Anachan's Corner

One woman's journey through marriage, motherhood, and the classroom…

Doing What I Can

Written By: Anachan - Feb• 26•17

A couple of years ago, I went to a teacher in-service day regional training wherein each of us could select three sessions in which to participate. One of the sessions I chose was about Common Core standards in reading, which was, predictably, rather dry and not terribly helpful. One of the sessions was about integrating vocabulary into lessons. The thing which stuck the most from that was an increase in my awareness of “level 1,” “level 2,” and “level 3” vocabulary, leading to a choice to incorporate more “level 2” vocabulary into my daily student interactions. And the third session was about how poverty affects learning.

The last session was revelatory. I had never previously thought about what poverty was or how it might affect a student’s learning. After all, if someone is willing to work hard enough, he or she can overcome anything, right? While this is true, students in poverty–which means more than just having a low income–often find themselves in situations where they are always having to evaluate threat levels. This means that a student’s mind may be focused on more immediate tangible, physical needs, not always ready to operate on a higher cognitive level. It possibly goes without saying that if someone is constantly worried about the “here and now,” he may not be as concerned or focused on the big picture or the future, thus jeopardizing their chances to “work hard enough and overcome anything.”

I learned some good, concrete ways in which to help students with such issues learn writing skills, such as providing templates for thesis statements or essays, which I now incorporate into my lessons, with some success. But even more valuable, I learned that the mindset of someone in poverty differed so much with my own personal experience as to be almost foreign. When I approach lessons now, I remember this.

This lesson came to mind as I stumbled upon a blog post pertaining to the education crisis in America and poverty: “The Real Crisis in Education: An Open Letter to the Department of Education.” The author points out that the data used to measure the educational situation in the United States has many flaws. For one thing, American data is provided for all students, while data from other countries may only include those who are tracked as college-bound. For another, there is a relatively high rate of child poverty in the United States, yet all students are required to meet the same standards, even with the cognitive disadvantage poverty places upon students. When test scores of high schools are divided based upon poverty rates in those schools, they show that those with a low incidence of poverty–those whose students have the luxury of having developed more fully their cognitive abilities–the test scores are not bad at all, compared with students around the world. However, those schools with a high incidence of poverty–those wherein students may be living with a higher level of “toxic stress”–the test scores are much lower.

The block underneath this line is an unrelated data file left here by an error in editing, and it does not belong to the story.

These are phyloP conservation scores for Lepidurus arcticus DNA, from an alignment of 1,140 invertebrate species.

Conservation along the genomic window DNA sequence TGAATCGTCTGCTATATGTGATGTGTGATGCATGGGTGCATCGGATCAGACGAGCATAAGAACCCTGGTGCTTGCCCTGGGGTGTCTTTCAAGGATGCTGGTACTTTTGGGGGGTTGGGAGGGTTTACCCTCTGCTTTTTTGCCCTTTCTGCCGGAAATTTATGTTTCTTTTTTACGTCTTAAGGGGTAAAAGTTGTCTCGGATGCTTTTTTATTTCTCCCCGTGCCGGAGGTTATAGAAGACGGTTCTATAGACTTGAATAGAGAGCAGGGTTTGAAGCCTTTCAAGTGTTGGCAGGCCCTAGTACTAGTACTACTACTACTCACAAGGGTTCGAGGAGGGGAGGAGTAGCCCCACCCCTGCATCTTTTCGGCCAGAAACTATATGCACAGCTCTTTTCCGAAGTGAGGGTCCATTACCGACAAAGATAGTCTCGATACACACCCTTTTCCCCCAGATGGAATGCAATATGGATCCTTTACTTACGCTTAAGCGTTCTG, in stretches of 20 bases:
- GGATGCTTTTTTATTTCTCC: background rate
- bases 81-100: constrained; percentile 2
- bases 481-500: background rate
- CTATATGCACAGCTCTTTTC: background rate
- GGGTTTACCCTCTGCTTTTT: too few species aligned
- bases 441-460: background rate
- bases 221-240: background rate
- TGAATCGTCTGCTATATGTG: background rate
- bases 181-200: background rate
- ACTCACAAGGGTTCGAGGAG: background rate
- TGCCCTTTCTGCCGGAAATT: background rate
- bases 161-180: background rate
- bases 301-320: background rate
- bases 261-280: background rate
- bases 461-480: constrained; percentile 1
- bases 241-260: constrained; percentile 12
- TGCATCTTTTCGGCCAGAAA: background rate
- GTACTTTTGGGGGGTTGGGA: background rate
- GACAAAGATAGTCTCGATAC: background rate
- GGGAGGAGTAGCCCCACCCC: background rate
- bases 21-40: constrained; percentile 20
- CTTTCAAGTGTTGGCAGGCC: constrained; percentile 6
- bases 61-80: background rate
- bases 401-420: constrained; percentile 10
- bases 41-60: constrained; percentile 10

Basically speaking, one could say that teachers in this latter category of school are given students who are not ready to exercise the same cognitive abilities and are being required and judged on their ability to raise those students to a level of cognitive development equal to those who do not daily have to worry about where their next meal is coming from or whether or not a parent is going to come home stoned.

As I read the blog post, I found myself nodding along. As teachers, we work to raise our students, wherever they are at the beginning of the school year. But it may not always be reasonable to expect we can raise them to the level of the standardized tests by the end of the year, particularly with the difference in focus experienced by students in poverty.

And so, while I work to teach my students to the best of my ability and prepare them for the standardized tests, incorporating suggestions I find which may make the material more readily understandable or relevant to them, I don’t stress about the tests; there’s not much I can do about them. What I can do is work to improve my students’ reading comprehension and help them learn to organize an essay well, even if the grammar used in that essay may never be perfect. What I can do is drill them on punctuation rules, even if they choose not to use them in their writing. What I can do is correct pronoun usage and double negatives in their speech, even if it doesn’t end up sticking. And what I can do is be enthusiastic about reading and the learning process, hoping that perhaps, just perhaps, a small amount of that will rub off and whisper to them that they can do it, if they work hard enough.

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